Predatory journals pose a significant problem to academic publishing. In the past, a number of attempts have been made to identify them. This blog post presents a novel approach towards a predatory-free academic publishing landscape: Bona Fide Journals.
Abstract: Academic journals provide a key quality-control mechanism in science. Yet, information asymmetries and conflicts of interests incentivize scientists to deceive journals about the quality of their research. How can honesty be ensured, despite incentives for deception? Here, we address this question by applying the theory of honest signaling to the publication process. Our models demonstrate that several mechanisms can ensure honest journal submission, including differential benefits, differential costs, and costs to resubmitting rejected papers. Without submission costs, scientists benefit from submitting all papers to high-ranking journals, unless papers can only be submitted a limited number of times. Counterintuitively, our analysis implies that inefficiencies in academic publishing (e.g., arbitrary formatting requirements, long review times) can serve a function by disincentivizing scientists from submitting low-quality work to high-ranking journals. Our models provide simple, powerful tools for understanding how to promote honest paper submission in academic publishing.
Abstract: This study investigates the attitudes of Chinese PhD students toward predatory journals. Data were gathered using an online questionnaire to which 332 Chinese PhD students responded. Our main conclusions are 1) in the sciences, technology, and medicine, respondents frequently confused predatory journals with open access journals; 2) in the humanities and social sciences, the respondents identified only Chinese-language (not English-language) journals as predatory and made a number of misidentifications; and 3) most respondents indicated that they would not submit papers to predatory journals, mainly because doing so would hurt their reputation, yet the minority who were willing to do so mentioned easy acceptance and a short wait time for publication as the top reasons for considering it.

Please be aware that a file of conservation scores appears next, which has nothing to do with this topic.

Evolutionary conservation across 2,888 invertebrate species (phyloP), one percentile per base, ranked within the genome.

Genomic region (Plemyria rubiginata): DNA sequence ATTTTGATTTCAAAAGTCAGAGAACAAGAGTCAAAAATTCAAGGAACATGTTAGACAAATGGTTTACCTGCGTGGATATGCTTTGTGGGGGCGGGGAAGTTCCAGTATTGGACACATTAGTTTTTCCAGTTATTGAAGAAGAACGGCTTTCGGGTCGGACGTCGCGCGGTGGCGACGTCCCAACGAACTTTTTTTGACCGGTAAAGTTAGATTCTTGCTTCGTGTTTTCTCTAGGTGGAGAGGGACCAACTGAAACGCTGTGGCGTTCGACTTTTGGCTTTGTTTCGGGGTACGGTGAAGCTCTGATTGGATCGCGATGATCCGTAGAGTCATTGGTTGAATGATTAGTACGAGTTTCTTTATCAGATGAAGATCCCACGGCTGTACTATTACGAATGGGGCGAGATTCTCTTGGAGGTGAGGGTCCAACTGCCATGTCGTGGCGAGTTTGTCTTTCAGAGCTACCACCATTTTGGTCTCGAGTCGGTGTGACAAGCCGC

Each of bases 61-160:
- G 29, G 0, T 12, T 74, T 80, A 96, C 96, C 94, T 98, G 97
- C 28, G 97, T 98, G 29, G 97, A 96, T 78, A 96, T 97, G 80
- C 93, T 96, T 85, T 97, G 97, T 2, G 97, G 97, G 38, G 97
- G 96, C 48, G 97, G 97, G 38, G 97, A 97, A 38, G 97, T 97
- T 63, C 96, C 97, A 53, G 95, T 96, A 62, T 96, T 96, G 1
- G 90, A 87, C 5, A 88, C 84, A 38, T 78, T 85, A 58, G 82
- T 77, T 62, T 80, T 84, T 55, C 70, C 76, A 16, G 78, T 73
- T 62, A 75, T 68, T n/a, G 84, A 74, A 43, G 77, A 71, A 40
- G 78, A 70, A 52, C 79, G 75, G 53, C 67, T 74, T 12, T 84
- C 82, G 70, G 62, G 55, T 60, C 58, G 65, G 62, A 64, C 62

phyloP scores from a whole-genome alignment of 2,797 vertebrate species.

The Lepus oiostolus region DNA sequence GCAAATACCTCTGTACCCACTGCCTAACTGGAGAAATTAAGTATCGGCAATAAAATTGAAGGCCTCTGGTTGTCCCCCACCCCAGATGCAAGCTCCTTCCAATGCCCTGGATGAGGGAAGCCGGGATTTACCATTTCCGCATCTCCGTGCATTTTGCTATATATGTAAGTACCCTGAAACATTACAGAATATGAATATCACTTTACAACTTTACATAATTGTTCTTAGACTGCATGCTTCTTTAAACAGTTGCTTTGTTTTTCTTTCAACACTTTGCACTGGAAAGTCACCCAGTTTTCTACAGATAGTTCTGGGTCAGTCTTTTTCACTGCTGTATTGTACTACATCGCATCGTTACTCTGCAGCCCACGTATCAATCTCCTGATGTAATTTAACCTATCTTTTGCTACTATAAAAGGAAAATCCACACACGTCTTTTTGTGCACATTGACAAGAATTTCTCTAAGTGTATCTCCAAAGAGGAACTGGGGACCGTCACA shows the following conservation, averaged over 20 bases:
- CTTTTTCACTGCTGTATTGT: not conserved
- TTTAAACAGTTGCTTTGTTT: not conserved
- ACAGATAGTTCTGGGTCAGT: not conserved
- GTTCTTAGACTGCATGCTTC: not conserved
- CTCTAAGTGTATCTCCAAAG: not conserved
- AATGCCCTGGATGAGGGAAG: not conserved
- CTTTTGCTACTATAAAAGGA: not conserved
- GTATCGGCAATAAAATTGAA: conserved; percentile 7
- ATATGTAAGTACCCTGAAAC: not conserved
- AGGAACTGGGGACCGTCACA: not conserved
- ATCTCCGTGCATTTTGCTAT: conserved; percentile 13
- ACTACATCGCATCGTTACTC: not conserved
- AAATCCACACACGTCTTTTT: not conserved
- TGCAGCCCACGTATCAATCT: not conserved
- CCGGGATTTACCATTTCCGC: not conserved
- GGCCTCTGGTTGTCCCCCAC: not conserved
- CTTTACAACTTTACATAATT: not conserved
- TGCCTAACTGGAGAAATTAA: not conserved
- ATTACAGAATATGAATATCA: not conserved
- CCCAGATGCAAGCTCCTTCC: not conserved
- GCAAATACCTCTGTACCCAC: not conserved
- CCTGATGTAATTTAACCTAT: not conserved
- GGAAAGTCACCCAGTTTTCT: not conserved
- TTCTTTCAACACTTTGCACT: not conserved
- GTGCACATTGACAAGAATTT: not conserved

“Research is relatively new in many countries in Asia, Africa and Latin America. Across these regions, young scientists are working to build practices for open science from the ground up. The aim is that scientific communities will incorporate these principles as they grow. But these communities’ needs differ from those that are part of mature research systems. So, rather than shifting and shaping established systems, scientists are endeavouring to design new ones….”
Abstract: The aim of this paper is to investigate how predatory journals are characterized by authors who write about such journals. We emphasize the ways in which predatory journals have been conflated with—or distinguished from—open access journals. We created a list of relevant publications on predatory publishing using four databases: Web of Science, Scopus, Dimensions, and Microsoft Academic. We included 280 English-language publications in the review according to their contributions to the discussions on predatory publishing. Then, we coded and qualitatively analyzed these publications. The findings show the profound influence of Jeffrey Beall, who composed and maintained himself lists of predatory publishers and journals, on the whole discussion on predatory publishing. The major themes by which Beall has characterized predatory journals are widely present in non-Beall publications. Moreover, 122 papers we reviewed combined predatory publishing with open access using similar strategies as Beall. The overgeneralization of the flaws of some open access journals to the entire open access movement has led to unjustified prejudices among the academic community toward open access. This is the first large-scale study that systematically examines how predatory publishing is defined in the literature.
Abstract: Background: Scopus is a leading bibliometric database. It contains a large part of the articles cited in peer-reviewed publications. The journals included in Scopus are periodically re-evaluated to ensure they meet indexing criteria and some journals might be discontinued for ‘publication concerns’. Previously published articles may remain indexed and can be cited. Their metrics have yet to be studied. This study aimed to evaluate the main features and metrics of journals discontinued from Scopus for publication concerns, before and after their discontinuation, and to determine the extent of predatory journals among the discontinued journals.
Methods: We surveyed the list of discontinued journals from Scopus (July 2019). Data regarding metrics, citations and indexing were extracted from Scopus or other scientific databases, for the journals discontinued for publication concerns.